Quantitative IVUS analysis was performed with computerized planimetry (TapeMeasure, Indec Systems) by an independent experienced observer who was unaware of the clinical data. Measurements were performed at 9 cross sections: the minimum lumen site and 8 remote sites 2.5, 5.0, 7.5, and 10.0 mm proximal and distal to the minimum lumen site. (The 2.5- and 5.0-mm slices and the 7.5- and 10.0-mm slices were combined for analysis.) For the nonrestenotic (comparison) group, measurements were performed only at the minimum lumen site because of the lack of neointima in these patients. At each cross section, the following were obtained: (1) maximum angle between adjacent stent struts; (2) number of stent struts; (3) stent, lumen, external elastic membrane (EEM), plaque and media (P&M) behind stent (peri-stent P&M equals EEM minus stent), and intimal hyperplasia cross-sectional area (CSA) [IH equals stent minus minimum lumen area (MLA)]; (4) maximum IH and peri-stent P&M thickness; and (5) maximum IH and P&M thickness within the maximum interstrut angle (Figure 1). Stent eccentricity was calculated as minimum divided by maximum stent diameter. The number of visualized stent struts was normalized for (divided by) the number of stent cells: 2.5- and 3.0-mm SESs have 6 cells, and 3.5-mm SESs have 7 cells. To exclude strut fracture, the number of stent struts in 13 patients with postintervention and follow-up IVUS was counted millimeter by millimeter along the stent length at both time points.
Statistical analysis was performed with StatView 5.0 (SAS Institute). Data are presented as frequencies or mean±SD. Comparison was performed with χ2 statistics, unpaired Student’s t test, and ANOVA with post hoc comparison using the Bonferroni correction. Values of P<0.05 were considered statistically significant. Univariate variables with P<0.2 were entered into the multivariate model to find independent predictors of IH CSA, MLA, and IH thickness.
The interval from SES implantation to follow-up was 6.1±1.8 months (range, 2.0 to 10.6 months). In the restenosis group, 19 of 24 patients had recurrent angina or a positive stress test, and 5 of 24 asymptomatic patients underwent scheduled follow-up. All 25 patients in the comparison group underwent scheduled follow-up.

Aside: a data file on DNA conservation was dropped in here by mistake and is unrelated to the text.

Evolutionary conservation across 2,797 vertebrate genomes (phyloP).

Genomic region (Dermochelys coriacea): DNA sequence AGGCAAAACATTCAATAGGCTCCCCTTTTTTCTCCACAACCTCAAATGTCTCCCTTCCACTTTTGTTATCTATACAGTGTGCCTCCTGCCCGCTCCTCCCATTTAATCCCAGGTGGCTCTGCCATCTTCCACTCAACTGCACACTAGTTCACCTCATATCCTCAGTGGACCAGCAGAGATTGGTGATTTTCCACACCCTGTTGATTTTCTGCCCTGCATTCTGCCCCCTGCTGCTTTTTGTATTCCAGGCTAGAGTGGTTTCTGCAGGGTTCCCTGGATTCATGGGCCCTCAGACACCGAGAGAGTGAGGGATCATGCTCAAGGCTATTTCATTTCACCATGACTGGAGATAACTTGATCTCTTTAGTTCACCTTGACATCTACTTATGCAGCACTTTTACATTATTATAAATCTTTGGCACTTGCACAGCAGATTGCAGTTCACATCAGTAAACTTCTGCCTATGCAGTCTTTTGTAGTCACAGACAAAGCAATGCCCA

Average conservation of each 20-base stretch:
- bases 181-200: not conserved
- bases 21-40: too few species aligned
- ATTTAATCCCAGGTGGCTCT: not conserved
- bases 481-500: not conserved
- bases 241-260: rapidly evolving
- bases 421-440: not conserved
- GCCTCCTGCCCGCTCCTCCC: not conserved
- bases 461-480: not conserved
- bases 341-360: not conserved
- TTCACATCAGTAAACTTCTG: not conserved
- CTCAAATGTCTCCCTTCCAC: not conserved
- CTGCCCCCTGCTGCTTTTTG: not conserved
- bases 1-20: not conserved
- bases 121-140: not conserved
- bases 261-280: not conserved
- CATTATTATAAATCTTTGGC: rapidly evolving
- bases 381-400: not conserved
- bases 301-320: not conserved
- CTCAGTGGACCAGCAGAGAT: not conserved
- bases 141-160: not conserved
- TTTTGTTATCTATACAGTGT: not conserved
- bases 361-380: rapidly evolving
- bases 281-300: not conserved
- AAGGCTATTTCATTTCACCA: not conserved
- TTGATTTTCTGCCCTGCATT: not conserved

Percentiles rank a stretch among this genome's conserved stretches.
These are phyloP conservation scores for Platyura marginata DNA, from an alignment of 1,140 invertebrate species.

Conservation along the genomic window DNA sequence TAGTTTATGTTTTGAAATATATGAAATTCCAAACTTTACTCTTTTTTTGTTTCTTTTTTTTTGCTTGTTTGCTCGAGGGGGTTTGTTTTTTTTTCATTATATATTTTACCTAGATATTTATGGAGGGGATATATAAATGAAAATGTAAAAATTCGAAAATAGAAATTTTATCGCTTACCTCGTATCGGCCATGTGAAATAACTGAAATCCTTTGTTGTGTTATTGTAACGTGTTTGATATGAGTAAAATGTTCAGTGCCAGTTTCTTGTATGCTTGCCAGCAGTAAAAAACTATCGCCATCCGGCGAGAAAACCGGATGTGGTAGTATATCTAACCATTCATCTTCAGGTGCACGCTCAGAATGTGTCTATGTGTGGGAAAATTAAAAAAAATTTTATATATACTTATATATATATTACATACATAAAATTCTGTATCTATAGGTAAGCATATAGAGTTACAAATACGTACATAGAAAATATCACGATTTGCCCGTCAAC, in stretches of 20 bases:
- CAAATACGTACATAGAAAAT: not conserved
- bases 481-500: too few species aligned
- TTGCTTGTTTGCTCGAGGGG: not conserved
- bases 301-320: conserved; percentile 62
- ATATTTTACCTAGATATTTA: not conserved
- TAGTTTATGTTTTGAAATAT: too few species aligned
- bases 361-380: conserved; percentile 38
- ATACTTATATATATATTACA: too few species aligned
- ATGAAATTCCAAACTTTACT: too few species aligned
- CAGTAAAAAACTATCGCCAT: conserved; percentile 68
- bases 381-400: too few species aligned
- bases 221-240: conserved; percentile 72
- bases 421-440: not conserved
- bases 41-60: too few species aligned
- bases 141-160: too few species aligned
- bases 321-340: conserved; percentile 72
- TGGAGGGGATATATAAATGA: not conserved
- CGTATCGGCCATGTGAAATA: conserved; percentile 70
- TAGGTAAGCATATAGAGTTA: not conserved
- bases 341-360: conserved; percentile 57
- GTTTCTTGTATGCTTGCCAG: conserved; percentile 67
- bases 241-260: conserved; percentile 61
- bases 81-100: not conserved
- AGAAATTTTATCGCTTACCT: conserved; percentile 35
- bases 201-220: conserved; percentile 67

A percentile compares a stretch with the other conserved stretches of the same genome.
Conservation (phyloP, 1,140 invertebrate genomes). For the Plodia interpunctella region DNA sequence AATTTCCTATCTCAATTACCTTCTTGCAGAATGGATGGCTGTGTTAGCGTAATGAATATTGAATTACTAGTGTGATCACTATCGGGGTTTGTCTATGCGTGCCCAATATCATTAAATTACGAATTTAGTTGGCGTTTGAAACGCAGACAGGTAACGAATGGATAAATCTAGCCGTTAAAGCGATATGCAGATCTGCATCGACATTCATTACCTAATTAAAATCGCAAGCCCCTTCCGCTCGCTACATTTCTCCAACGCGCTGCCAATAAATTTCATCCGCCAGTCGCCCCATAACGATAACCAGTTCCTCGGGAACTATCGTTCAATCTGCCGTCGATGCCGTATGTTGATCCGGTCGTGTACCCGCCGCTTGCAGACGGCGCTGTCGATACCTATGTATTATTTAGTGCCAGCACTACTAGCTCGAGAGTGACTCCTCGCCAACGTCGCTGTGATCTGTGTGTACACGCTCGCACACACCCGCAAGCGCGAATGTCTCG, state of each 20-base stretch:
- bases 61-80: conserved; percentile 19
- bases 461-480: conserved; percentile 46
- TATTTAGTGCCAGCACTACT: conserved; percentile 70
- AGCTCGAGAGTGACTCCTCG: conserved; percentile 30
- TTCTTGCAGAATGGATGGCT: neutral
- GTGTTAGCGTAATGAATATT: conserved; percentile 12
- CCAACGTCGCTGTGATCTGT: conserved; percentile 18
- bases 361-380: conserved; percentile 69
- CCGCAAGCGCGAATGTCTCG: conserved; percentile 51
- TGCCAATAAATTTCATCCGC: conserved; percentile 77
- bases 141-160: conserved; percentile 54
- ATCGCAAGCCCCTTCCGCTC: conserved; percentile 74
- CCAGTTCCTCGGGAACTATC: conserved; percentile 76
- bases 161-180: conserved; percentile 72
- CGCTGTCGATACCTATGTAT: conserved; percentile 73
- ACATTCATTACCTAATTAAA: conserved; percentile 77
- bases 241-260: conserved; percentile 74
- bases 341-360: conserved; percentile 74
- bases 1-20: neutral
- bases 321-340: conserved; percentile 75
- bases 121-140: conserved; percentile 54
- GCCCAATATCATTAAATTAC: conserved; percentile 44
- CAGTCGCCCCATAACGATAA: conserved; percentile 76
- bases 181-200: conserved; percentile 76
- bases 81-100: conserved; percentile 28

SES restenosis was all focal (≤10 mm). There was no significant correlation between the follow-up interval and IH length (r=0.206, P=0.3), IH CSA (r=0.049, P=0.7), MLA (r=0.044, P=0.8), and IH thickness (r=0.014, P=0.9).
In the 24 SES restenosis lesions, the minimum lumen site was compared with sections 2.5/5.0 and 7.5/10.0 mm proximal and distal to the minimum lumen site (Table 1). The minimum lumen site had a smaller IVUS follow-up MLA, a larger maximum interstrut angle, and a larger follow-up IH CSA and thickness at the maximum interstrut angle.
To exclude strut fracture (defined as a decrease in number of stent struts between implantation and follow-up in a single cross section), we analyzed 13 SES restenosis patients with IVUS at implantation and follow-up. There was a decrease in the number of struts at the minimum lumen site in only 2 patients. In 1 patient, the number of stent struts decreased from 6 to 3, the maximum interstrut angle increased from 57° to 146°, but the stent CSA did not change (8.4 to 8.6 mm2) (Figure 2). In the second patient, the number of stent struts decreased from 6 to 3, the maximum interstrut angle increased from 62° to 157°, but there was also no change in stent CSA (8.6 mm2 at implantation and follow-up). In the other 11 patients with SES restenosis and both postimplantation and follow-up IVUS studies, the minimum lumen site (compared with the 2.5/5.0- and 7.5/10.0-mm sites) had a smaller follow-up IVUS MLA and a larger IH CSA and thickness at the maximum interstrut angle.
Comparison With Non-SES Restenosis
Table 2 compares the 24 patients with SES restenosis and the group without SES restenosis. The SES restenosis group had longer SESs, higher maximum inflation pressures at implantation, smaller IVUS minimal lumen CSA at follow-up, smaller EEM CSA, less peri-stent P&M CSA, smaller minimal stent CSA, larger IH CSA, fewer visualized stent struts even when normalized for the number of stent cells, and a larger maximum interstrut angle at the minimum lumen site. We also compared implantation and follow-up IVUS studies in 15 non-SES restenosis patients; none had a decrease in the number of struts at the minimum lumen site suggestive of strut fracture.